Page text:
Game Time 2017
We updated our HOME page over the weekend and decided just to copy it to here for those of you who go directly to the BLOG.
Our thoughts as we move into 2017.
Nine years ago we started this website after having followed the currency, commodity, and stock markets for some 40 years.
Our goal was to provide a background to economic issues that were bubbling up in the 2005-2008 period. In the U.S. and the world things had gone full circle from the base of the 1930’s Depression through the WWII period, 17 years, 1929-1946, into the relatively strong growth period of 1947 – 1979 as the World rebuilt.
Where this Inequality started, the 1980’s
Going into the 1980’s the political view seemed to be that the economy was solid and it would be a good time to privatize more parts of the economy and thereby move money to the top 10 % of the population. Many factors played into this including taxation policies, globalization, and the restructuring of the goals of Corporations in order to pay employees less and send more money to the stock market. Stock buy backs and eventually Government bailouts, and then the icing on the cake, the QE2 and QE3 programs were employed to try and halt the unravelling but in reality increased the inequality relationships.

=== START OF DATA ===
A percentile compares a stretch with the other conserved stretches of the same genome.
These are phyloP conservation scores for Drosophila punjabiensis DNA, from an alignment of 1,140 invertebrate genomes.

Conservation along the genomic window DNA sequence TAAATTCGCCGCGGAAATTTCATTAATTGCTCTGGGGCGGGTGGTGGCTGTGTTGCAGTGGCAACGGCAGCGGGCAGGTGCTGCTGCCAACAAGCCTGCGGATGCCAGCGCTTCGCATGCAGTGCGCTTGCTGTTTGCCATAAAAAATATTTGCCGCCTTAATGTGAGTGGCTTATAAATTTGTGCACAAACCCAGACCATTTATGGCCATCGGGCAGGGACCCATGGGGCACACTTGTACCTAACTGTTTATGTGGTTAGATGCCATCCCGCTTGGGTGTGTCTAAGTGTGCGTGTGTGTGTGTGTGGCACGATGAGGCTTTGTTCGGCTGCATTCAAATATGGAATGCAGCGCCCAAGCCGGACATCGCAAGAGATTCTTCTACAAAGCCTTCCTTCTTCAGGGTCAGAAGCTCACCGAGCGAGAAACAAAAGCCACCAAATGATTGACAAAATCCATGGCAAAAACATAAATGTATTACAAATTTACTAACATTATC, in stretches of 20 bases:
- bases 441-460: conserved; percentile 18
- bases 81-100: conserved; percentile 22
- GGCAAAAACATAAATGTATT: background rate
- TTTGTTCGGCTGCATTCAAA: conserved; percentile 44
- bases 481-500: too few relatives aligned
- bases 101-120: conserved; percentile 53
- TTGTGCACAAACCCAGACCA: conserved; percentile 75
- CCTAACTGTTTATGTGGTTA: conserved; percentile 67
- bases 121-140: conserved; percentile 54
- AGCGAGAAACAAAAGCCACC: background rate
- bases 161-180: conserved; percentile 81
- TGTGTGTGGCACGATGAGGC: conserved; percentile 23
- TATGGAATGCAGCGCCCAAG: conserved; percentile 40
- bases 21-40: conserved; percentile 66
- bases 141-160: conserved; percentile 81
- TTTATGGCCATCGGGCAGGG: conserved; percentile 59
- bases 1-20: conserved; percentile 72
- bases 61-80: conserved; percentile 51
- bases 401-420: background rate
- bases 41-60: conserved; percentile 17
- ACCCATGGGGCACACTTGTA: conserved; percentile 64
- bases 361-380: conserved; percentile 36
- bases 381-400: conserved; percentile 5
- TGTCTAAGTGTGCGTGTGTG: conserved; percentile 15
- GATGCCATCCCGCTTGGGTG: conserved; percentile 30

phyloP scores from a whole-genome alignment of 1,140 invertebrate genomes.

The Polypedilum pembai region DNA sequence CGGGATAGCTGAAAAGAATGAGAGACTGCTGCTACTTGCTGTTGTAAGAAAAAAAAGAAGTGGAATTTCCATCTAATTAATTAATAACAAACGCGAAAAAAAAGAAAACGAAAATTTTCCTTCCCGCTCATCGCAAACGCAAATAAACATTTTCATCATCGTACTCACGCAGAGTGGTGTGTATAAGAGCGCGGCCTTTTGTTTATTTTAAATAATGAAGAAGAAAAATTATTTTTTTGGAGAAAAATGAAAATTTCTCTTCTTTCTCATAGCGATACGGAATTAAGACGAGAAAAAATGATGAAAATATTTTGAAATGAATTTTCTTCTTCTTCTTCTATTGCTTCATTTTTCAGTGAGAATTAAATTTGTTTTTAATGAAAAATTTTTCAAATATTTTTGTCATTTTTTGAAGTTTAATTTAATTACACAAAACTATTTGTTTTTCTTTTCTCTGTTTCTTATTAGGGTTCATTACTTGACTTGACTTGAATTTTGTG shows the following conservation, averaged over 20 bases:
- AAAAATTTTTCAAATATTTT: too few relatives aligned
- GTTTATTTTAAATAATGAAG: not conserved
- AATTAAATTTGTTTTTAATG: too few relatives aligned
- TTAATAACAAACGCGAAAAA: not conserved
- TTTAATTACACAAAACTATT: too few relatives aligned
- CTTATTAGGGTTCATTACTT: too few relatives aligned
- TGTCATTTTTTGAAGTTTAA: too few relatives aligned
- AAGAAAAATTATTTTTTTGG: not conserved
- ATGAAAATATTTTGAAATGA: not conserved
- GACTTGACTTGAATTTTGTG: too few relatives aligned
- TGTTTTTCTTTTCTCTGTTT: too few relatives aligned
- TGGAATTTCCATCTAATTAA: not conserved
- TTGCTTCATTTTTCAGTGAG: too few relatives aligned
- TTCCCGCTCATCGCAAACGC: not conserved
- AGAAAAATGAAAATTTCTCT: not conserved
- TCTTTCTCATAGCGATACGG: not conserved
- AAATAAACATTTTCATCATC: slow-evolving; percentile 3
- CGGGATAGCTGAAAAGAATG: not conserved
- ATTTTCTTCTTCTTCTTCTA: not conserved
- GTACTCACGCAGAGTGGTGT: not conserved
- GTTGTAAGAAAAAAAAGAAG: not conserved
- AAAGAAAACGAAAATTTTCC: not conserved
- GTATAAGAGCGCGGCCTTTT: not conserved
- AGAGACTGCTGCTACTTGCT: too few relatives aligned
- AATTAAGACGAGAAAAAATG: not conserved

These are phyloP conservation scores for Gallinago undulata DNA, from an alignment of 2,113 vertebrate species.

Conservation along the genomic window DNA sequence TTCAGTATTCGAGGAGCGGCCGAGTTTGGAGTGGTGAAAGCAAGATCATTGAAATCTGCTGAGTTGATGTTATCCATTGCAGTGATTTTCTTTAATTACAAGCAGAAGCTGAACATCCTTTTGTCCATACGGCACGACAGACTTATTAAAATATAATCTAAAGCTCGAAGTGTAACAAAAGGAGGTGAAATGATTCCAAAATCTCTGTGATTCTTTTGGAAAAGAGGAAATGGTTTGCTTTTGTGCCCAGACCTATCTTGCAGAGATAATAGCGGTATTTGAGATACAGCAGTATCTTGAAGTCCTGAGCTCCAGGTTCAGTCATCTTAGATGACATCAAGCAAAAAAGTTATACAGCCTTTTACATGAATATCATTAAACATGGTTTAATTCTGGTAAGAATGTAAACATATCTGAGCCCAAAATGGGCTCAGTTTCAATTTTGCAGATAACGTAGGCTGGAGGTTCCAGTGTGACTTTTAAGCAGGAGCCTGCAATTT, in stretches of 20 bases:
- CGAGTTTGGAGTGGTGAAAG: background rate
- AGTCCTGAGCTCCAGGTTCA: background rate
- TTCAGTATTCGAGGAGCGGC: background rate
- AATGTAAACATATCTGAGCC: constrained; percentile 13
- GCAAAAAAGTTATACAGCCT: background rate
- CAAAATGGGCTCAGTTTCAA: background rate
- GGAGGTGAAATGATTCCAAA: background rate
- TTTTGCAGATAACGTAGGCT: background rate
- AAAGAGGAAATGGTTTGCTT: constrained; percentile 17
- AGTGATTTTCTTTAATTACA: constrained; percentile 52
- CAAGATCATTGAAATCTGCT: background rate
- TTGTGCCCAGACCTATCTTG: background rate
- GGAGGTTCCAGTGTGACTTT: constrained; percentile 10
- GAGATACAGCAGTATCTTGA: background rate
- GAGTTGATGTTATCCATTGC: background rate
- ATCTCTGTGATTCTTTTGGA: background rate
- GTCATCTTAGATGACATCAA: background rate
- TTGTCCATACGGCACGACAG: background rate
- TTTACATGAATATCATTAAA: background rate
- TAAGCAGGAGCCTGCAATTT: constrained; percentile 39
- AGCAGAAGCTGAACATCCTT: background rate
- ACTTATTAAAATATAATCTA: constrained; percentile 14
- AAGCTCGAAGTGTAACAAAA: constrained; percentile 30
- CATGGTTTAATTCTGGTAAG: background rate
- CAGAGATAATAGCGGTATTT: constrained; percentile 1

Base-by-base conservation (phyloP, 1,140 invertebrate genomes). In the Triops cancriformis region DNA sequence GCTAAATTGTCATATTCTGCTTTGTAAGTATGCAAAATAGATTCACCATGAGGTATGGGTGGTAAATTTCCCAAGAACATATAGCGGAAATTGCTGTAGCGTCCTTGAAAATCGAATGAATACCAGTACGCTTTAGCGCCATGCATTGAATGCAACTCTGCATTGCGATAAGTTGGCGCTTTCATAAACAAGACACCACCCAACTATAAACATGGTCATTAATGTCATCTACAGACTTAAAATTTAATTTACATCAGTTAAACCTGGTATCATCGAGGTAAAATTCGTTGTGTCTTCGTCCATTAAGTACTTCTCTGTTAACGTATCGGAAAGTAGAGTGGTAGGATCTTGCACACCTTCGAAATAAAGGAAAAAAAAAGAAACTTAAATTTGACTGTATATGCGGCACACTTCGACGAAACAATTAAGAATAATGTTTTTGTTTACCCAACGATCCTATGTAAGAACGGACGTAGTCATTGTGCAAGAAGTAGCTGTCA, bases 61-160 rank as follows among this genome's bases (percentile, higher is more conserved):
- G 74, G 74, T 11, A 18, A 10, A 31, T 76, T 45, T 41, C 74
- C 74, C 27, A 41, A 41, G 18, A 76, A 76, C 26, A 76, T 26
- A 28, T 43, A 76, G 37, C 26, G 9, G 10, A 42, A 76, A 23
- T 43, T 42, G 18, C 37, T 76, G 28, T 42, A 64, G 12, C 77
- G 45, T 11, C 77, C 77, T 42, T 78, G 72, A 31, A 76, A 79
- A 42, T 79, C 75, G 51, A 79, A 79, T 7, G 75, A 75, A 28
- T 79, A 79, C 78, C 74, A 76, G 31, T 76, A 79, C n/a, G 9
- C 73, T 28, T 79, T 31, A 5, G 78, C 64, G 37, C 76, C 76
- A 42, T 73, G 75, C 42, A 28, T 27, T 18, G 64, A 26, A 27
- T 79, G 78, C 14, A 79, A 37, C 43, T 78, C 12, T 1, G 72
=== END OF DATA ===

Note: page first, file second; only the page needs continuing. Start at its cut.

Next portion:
Politics then became a contentious part of the public discourse and we now have a country led by wealthy reactionaries who are trying to run on the mantra set out in 1980. They say that they are independent populists whose main goal is to increase the incomes of those in the bottom 90 % of the population and see this groups income as a percent of the pie increase. Let’s hope that is true, but they are going to have to follow a different program than has been proclaimed so far. Going back to the programs of the 80’s will only increase the problem. They key is the consumer demand side of the ledger, not the manufacturing supply side. Deflation will continue to be the long term direction of the economy if that formula is not changed to being pro-consumer demand.
We would like to think that the bottom 90 percent of the population are our readers, but there is no way we can control this aspect as the top 10 percent puts a lot more time into money and political issues. Good luck to all of us in the coming period.
Here is the chart for the performance of one of our new tracking Funds, EXTH
It was a rather flat week but the Fund did beat the S&P and Nasdaq.